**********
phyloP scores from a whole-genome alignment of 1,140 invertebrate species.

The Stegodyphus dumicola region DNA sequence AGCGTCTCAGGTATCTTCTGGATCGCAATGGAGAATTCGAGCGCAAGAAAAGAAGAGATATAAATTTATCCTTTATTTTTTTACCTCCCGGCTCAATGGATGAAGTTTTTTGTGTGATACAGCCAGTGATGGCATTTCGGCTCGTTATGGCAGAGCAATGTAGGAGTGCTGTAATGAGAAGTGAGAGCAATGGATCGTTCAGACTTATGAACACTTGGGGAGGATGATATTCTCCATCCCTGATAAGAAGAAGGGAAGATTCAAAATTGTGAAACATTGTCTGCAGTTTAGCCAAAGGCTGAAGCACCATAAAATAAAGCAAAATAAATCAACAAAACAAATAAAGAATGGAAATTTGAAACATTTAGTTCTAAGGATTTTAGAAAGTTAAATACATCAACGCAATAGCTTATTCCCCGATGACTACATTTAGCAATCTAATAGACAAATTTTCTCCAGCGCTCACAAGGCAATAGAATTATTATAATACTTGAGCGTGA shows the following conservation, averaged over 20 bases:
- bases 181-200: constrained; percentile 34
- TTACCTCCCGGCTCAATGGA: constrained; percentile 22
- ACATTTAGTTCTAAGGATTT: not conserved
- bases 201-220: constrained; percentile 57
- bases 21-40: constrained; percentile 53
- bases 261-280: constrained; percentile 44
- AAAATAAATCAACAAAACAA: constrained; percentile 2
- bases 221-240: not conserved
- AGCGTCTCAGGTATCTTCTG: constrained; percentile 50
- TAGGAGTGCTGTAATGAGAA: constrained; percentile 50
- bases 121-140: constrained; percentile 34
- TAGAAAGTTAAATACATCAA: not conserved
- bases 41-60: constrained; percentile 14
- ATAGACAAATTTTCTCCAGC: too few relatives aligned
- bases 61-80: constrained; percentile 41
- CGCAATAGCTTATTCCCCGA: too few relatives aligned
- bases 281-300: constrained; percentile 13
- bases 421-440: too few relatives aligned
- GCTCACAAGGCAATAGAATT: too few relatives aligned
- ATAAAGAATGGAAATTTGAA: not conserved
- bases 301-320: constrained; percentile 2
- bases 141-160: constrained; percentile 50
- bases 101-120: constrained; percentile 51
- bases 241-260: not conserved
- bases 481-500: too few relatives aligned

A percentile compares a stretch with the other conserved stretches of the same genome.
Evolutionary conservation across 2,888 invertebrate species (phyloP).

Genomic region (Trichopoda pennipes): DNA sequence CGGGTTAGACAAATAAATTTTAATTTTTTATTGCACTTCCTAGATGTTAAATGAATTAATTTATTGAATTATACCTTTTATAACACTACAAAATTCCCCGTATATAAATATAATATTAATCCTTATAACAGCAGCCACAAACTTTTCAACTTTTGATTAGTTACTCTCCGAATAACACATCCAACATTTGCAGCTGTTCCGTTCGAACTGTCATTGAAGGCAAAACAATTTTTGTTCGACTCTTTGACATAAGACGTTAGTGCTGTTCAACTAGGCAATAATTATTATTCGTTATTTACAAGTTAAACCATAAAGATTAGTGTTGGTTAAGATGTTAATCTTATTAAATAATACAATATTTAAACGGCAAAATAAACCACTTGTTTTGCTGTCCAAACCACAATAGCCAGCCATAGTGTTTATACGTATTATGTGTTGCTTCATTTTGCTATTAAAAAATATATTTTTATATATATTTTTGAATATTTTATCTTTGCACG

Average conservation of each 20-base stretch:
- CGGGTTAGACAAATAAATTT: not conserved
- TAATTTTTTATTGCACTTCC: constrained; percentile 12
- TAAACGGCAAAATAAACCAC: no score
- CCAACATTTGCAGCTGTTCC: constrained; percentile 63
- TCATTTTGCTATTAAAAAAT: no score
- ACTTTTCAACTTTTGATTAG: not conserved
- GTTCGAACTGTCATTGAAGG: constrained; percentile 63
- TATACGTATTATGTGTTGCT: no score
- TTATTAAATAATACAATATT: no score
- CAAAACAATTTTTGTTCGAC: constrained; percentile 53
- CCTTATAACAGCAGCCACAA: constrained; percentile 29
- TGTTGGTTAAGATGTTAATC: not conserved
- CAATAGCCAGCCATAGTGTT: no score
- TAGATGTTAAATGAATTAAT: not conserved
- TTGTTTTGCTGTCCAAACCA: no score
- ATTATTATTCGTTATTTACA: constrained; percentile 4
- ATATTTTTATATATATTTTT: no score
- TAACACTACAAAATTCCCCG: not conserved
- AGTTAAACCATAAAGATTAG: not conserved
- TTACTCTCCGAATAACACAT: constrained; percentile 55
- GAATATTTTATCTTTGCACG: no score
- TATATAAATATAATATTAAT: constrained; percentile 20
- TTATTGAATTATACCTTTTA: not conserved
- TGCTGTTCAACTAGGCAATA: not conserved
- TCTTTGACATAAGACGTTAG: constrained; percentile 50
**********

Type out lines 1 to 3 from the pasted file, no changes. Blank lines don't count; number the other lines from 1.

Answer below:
phyloP scores from a whole-genome alignment of 1,140 invertebrate species.

The Stegodyphus dumicola region DNA sequence AGCGTCTCAGGTATCTTCTGGATCGCAATGGAGAATTCGAGCGCAAGAAAAGAAGAGATATAAATTTATCCTTTATTTTTTTACCTCCCGGCTCAATGGATGAAGTTTTTTGTGTGATACAGCCAGTGATGGCATTTCGGCTCGTTATGGCAGAGCAATGTAGGAGTGCTGTAATGAGAAGTGAGAGCAATGGATCGTTCAGACTTATGAACACTTGGGGAGGATGATATTCTCCATCCCTGATAAGAAGAAGGGAAGATTCAAAATTGTGAAACATTGTCTGCAGTTTAGCCAAAGGCTGAAGCACCATAAAATAAAGCAAAATAAATCAACAAAACAAATAAAGAATGGAAATTTGAAACATTTAGTTCTAAGGATTTTAGAAAGTTAAATACATCAACGCAATAGCTTATTCCCCGATGACTACATTTAGCAATCTAATAGACAAATTTTCTCCAGCGCTCACAAGGCAATAGAATTATTATAATACTTGAGCGTGA shows the following conservation, averaged over 20 bases:
- bases 181-200: constrained; percentile 34